We can’t be free. We can’t be $100 a year. But we can serve students who are not served by the prestigious private institutions. Over half of our students are in families where English is not the primary language. We’re trying desperately to maintain our public mission: high-quality education, reasonable cost compared to most privates.
There’s talk of privatizing parts of the system, like UCLA’s Anderson School of Business.
Well, I don’t like the privatizing. Frankly, internally there’s a lot of criticism of the proposal. But in this environment, if there were areas in which you could charge more to help balance the overall budget, it’s very tempting. But I’ve not signed off on it, [and] it hasn’t gone to the board.
A man on my flight here wanted me to ask you if the big push for business, law, medicine careers -- big moneymaking careers -- means we’re slighting public service, the commonweal.
We try awfully hard there. The law school has turned heaven and earth to encourage students, with loan forgiveness and other things, to pursue public service. The Blum Center [for Developing Economies] deals with global poverty. The list goes on. That’s part of the public mission. We can’t dictate choices to people; we can educate them.
The governor once spoke of the “psychic rewards” of public service, as opposed to the dollar ones.
That’s an old statement; I don’t know if the governor would stick by it. I think there’s something to it, but I would put it two ways. Many university professors could pursue more lucrative careers. It took me virtually 10 years of law teaching to match the highest offer I got from a law firm coming out of law school. I didn’t regret it; I’d made my choices. So there is psychic benefit.
On the other hand we’re in a competitive business. Like any industry, [faculty] get [other] offers. Compensation is a significant factor. They say, “What am I doing here if I can get 50% more money from a private institution”? You have to be competitive. [In] the nation’s 62 top universities, our highest [paid] chancellor ranks 50th. And the chair of the group, from Santa Barbara, ranks dead last.
Your predecessor resigned after accounts of secret bonuses and salary deals. Now some well-paid UC people claim they had a deal for bigger pensions. It’s complicated -- a lot of the money wouldn’t come from public dollars but from profit-making parts of UC. What’s your stand on this? Isn’t the timing awful?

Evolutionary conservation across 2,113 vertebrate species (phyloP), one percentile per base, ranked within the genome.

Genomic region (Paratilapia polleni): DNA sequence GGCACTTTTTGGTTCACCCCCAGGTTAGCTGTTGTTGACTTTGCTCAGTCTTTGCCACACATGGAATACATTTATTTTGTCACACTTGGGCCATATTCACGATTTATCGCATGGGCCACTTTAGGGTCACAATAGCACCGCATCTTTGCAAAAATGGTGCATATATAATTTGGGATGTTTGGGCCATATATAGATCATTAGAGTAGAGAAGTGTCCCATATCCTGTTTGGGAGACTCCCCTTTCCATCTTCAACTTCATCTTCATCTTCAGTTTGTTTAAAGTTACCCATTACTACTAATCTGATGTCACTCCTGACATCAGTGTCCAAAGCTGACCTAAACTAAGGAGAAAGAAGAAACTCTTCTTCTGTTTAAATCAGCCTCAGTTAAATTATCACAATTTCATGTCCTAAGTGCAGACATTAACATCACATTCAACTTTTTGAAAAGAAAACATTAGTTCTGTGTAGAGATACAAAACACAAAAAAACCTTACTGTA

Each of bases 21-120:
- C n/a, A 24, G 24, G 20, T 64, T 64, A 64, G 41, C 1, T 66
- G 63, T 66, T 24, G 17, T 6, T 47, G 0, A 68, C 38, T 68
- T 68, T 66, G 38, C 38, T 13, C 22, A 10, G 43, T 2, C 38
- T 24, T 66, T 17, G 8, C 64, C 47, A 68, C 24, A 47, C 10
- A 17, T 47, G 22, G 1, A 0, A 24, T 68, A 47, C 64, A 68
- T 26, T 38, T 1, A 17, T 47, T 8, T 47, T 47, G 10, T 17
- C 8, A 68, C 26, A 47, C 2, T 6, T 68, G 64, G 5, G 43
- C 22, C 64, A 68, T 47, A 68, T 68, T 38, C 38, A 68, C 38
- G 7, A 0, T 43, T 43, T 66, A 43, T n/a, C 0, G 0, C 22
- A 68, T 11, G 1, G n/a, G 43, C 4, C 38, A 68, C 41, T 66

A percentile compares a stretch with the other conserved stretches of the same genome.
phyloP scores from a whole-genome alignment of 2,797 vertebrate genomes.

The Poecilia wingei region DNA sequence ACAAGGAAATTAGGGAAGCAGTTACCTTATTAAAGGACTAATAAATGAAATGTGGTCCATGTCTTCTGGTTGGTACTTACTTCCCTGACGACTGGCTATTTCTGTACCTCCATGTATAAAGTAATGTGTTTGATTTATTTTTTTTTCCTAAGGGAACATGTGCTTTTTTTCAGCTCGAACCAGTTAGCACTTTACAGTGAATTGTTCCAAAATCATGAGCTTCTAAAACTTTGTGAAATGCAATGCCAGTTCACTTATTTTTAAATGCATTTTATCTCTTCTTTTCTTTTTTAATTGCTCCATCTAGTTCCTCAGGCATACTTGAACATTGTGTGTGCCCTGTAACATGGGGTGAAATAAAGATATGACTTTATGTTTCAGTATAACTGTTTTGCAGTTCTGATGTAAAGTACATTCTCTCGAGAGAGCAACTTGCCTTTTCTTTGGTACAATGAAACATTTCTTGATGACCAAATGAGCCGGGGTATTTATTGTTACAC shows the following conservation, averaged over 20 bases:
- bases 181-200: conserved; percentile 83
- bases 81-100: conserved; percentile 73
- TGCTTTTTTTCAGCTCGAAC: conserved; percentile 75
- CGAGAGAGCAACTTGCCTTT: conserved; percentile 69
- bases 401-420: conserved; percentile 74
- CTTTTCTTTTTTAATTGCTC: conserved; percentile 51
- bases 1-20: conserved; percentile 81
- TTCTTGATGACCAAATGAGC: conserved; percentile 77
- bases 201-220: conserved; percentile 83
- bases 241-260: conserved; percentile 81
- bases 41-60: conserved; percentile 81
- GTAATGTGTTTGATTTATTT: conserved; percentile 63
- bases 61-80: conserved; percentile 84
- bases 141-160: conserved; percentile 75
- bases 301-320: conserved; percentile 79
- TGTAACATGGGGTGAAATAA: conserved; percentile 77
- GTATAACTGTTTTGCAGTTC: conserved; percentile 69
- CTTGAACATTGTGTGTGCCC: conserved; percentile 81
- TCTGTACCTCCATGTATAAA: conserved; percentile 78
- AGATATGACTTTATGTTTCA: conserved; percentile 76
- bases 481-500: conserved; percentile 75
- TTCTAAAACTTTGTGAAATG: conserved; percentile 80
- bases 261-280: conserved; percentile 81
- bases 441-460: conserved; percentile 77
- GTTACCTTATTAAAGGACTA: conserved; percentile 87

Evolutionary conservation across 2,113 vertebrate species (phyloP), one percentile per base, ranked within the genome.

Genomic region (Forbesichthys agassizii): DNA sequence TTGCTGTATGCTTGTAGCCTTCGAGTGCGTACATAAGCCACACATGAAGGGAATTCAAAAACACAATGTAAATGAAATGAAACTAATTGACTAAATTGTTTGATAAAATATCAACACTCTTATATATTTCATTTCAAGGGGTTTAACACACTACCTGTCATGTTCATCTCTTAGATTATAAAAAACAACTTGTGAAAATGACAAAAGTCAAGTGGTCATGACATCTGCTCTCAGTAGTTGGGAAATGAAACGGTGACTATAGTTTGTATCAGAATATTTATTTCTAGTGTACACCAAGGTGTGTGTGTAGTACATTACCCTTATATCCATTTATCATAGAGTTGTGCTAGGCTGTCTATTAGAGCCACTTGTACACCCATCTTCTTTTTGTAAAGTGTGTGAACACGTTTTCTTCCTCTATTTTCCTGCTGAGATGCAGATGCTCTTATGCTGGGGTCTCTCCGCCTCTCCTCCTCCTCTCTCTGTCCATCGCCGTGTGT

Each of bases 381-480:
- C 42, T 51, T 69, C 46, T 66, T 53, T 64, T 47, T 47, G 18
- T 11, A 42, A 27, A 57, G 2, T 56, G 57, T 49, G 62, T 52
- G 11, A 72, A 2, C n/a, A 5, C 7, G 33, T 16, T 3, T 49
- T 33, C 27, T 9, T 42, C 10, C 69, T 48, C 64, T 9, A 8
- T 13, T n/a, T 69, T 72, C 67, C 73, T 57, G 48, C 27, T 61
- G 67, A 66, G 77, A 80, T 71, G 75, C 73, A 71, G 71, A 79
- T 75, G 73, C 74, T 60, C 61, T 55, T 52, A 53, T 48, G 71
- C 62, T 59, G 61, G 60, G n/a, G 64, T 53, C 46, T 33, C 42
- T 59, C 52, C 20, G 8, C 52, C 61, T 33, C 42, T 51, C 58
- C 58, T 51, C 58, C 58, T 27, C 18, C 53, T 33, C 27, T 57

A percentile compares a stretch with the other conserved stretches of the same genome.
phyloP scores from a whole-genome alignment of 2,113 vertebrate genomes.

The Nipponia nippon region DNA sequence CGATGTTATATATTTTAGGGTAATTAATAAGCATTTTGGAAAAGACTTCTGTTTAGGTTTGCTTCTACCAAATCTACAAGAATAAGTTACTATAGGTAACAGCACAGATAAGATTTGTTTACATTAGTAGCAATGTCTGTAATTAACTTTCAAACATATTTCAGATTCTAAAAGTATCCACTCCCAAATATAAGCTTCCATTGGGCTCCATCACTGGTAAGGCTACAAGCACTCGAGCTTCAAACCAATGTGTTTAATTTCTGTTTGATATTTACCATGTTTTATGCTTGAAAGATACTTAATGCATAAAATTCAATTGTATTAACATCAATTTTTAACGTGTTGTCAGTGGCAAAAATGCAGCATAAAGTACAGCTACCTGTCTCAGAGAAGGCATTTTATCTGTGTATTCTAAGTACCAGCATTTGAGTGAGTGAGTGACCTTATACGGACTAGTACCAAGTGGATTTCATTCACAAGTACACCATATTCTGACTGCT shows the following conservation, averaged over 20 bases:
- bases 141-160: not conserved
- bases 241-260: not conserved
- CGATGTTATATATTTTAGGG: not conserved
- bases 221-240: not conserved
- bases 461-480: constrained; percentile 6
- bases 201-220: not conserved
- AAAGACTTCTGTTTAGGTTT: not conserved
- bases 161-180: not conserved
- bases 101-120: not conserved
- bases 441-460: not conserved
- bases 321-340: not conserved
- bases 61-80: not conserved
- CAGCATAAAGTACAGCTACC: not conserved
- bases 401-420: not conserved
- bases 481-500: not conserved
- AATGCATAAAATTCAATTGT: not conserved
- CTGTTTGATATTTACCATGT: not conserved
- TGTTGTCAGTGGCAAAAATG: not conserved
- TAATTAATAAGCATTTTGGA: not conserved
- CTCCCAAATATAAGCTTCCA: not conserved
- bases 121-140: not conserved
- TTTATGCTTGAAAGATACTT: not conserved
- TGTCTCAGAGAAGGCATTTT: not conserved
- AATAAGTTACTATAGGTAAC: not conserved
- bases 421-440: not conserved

I don’t do secret deals; everything’s in the paper! It is a complicated problem. When I arrived I had no idea we had a ruling [on the pension deal] pending. We looked at it and said, this resolution was never implemented. [The potential beneficiaries] disagreed. They’re not dishonorable people. That is a good-faith interpretation. We think it’s wrong, and we think under the current financial circumstances it’s difficult to justify. Perhaps it was the tone of [their] letter; I think that it hit overly hard.
Is what we’re going through an aberration, or the new normal?
It’s probably the new normal. The truth is, the deterioration of [education] funding predates this horrendous Great Recession. It’s not like things went really great between 1990 and 2007, and then all of a sudden we had this problem. Some of it’s driven by demographics -- an aging population of voters [worried about] Social Security and police protection. We have a huge demographic of Hispanic youngsters. It’s no time to trim back and say, well, they’re not our children; well, they are our children, maybe not biologically, but they’re our children.
Who’s going to train the nurses, the veterinarians? Who’s going to invent the better solar panels? Who’s going to make sure the crops are safe? Business is not doing this.
If we eat our seed corn, to use a Texas analogy, there’s not going to be anything to support these programs. You have to create the basis for long-term prosperity.
Is that your sales pitch?
I think it is. We’re the best hope of getting California out of the ditch.
Students are protesting tuition hikes; have their personal stories gotten to you?
Look, life is not totally fair. Some people may have to borrow more money than they wanted to [or] drop out of school for a semester or a year. I worked my way through school; I understand how hard it can be. But when [students] stand up and say, “My mom makes $22,000 a year, and we can’t afford it,” something’s wrong because I put in place programs to deal with the poor. I say, write to me, and I’ll write to the chancellor: “There’s a young man, young woman on your campus who can’t afford to go to school. I want you to look into it immediately.”
This is an age of great anger. No one likes rising prices. They’re not the only ones suffering, but that’s cold comfort to many students and their families.
Are there myths out there, about things like secret endowments?
There are myths. They tell us we have an unlimited endowment; we don’t. It’s restricted. Everyone’s saying we’re giving big bonuses; we’re not. I’m not charging anybody tuition to pay a neurosurgeon at UCSF. These myths come about because it’s easier to have a bad-man theory of what’s going on than to say these are systemic problems. We are systematically underfunded.
What is your overarching message?
The University of California is still the model for the world. I attended a conference in Germany -- there’s UC envy all around. UC was the 20th century model; it needs to be the 21st century model worldwide. So let’s not blow it in the land where it all started.